8 Tips for Talking to College Coaches
Do you want to be one of those prospects who knows how to talk effectively with a college coach? Here are my tips for communicating with college coaches:
Return their messages. If they leave a message on your voicemail or message machine, it’s vital that you call them back immediately. Even if it’s late at night, call back and leave a message. Let them know that you received their message, and that you are interested in talking to them.
Be persistent. You will see that many coaches are pretty persistent when it comes to getting your attention and trying to convince you to come play for their program. Take a page from their playbook, and make sure you are persistent in getting back in touch with a coach who has tried to call you. Don’t give up after just one return call. Call again, follow-up with an e-mail, and then do all over again in a day or two if you haven’t heard back from them yet.
Tell them when you can spend time talking. Let them know when the best time to talk is, and what your daily schedule looks like. Most prospects don’t do that, and it frustrates coaches.
Speak clearly, and use your best grammar. Don’t mumble or slur your words. How you talk to your friends at school might not be the best way to talk to a college coach who is thinking about paying for your college education. Try to impress a coach with how you speak.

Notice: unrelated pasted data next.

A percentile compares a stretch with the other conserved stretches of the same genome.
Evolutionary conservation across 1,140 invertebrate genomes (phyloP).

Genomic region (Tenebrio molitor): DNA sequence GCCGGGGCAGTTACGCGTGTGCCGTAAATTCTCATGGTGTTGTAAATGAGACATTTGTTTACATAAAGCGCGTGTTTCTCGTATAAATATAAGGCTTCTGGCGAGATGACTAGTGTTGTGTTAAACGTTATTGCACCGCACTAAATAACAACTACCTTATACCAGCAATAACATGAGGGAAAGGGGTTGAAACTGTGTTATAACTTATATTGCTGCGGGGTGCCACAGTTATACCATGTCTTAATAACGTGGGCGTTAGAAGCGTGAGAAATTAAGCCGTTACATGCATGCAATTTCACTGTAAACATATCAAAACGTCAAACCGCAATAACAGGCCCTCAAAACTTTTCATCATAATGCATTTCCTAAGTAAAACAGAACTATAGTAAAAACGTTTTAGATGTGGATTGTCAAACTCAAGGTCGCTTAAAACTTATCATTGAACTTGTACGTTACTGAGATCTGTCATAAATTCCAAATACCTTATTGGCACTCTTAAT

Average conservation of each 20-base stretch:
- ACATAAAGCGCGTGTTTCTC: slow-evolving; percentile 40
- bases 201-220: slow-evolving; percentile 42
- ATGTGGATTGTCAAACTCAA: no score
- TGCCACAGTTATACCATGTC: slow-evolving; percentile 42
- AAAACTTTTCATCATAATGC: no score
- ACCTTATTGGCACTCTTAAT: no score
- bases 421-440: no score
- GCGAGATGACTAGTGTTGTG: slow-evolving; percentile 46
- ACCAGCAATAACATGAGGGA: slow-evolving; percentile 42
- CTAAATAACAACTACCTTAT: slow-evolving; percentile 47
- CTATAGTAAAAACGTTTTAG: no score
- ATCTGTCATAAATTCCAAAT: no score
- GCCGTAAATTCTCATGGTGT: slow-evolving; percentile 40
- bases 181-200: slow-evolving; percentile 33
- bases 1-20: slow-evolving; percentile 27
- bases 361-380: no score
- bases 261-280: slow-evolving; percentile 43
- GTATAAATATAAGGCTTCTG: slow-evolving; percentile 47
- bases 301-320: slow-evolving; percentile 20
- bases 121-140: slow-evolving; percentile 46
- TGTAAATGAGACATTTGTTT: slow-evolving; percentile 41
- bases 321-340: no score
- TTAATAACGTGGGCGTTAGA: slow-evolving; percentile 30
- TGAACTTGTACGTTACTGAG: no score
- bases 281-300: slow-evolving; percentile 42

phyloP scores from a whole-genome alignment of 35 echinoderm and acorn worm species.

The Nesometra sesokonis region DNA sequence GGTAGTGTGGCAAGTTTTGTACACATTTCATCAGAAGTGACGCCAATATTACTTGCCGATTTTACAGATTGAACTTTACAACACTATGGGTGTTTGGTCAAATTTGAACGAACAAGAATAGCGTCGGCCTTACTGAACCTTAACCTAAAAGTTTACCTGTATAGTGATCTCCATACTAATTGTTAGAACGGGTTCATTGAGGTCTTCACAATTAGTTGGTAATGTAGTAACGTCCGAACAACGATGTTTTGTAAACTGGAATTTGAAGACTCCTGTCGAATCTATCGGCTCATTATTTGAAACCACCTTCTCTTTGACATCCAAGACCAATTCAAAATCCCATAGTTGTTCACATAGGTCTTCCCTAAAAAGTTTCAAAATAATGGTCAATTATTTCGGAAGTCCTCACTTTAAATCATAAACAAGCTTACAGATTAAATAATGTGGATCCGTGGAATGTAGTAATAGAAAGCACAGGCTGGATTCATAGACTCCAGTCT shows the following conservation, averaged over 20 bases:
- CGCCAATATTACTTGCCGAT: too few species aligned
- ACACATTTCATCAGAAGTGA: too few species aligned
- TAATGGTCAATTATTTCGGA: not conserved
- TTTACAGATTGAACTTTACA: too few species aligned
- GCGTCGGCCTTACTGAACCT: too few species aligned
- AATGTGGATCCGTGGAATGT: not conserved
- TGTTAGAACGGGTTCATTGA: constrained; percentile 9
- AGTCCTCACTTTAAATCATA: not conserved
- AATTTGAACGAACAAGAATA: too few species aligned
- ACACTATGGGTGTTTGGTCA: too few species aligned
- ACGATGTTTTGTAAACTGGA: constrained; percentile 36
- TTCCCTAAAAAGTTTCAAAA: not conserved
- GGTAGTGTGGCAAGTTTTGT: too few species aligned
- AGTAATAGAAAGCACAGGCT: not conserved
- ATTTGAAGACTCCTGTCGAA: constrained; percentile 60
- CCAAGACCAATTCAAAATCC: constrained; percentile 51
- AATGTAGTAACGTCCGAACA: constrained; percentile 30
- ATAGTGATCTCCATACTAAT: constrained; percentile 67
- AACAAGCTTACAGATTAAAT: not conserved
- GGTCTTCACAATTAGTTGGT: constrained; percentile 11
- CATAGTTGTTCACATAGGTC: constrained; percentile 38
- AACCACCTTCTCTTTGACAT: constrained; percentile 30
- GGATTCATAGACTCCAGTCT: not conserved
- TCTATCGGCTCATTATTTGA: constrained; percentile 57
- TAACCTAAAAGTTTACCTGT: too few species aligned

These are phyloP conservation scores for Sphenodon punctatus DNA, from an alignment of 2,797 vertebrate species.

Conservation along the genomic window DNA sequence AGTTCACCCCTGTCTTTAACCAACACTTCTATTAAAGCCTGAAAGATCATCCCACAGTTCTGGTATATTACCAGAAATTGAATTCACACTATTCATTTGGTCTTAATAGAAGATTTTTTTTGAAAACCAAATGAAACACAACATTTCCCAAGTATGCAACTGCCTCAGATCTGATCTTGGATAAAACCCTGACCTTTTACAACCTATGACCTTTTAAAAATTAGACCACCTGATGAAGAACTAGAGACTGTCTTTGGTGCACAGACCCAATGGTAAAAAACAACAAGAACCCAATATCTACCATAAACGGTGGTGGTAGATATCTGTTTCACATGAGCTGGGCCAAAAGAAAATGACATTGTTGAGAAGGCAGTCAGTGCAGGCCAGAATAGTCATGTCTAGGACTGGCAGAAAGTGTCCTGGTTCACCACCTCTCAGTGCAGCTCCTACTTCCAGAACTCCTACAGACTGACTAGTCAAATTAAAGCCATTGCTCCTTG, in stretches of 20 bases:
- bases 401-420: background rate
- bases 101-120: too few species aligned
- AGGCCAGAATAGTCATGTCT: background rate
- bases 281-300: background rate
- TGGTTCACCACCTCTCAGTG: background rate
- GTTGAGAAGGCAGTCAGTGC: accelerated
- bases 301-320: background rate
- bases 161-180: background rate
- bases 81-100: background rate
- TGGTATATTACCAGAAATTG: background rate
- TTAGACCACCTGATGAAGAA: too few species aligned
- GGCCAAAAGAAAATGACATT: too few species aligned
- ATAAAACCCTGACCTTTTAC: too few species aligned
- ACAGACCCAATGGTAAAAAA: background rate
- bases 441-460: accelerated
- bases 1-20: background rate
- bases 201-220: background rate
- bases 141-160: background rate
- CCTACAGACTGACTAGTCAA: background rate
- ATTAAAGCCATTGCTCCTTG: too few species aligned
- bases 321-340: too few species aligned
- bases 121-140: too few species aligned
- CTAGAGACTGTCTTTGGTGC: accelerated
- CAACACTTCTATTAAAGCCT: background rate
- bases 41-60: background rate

Show respect. Address them as “Coach Smith”, or “sir”, or “Ms. Jones”. Until you have an established relationship with that coach, show him or her respect in how you address them. It sounds like a small detail, but it can make a really positive impression in a coach’s mind.
Ask questions. You should have a list of “ready to ask” questions that you would want to discuss with a coach. They might be questions about playing time, the majors their school offers, or dormitory options on campus. I recommend that you write down a few good questions and refer to that list when you hear from a college coach.
Answer questions with a lot of details and information. Remember, do not give them short “yes” or “no” answers. Go into a lot of detail. Give them more than they are looking for in terms of information on a particular topic. The more you talk to them, the more excited they’ll be about the idea of you coming to play for them.
Write them a thank you note right away. Send a quick e-mail and let them know that you really enjoyed the conversation. Then, do this: Ask the coach what the next step in the process is. If you do that, they will tell you. And, you won’t be left wondering if you’re going to get recruited by that coach or not.
Do you see how important good communication on your part is? Do you understand how rare it is these days that a college coach comes across a student-athlete who communicates effectively during the recruiting process?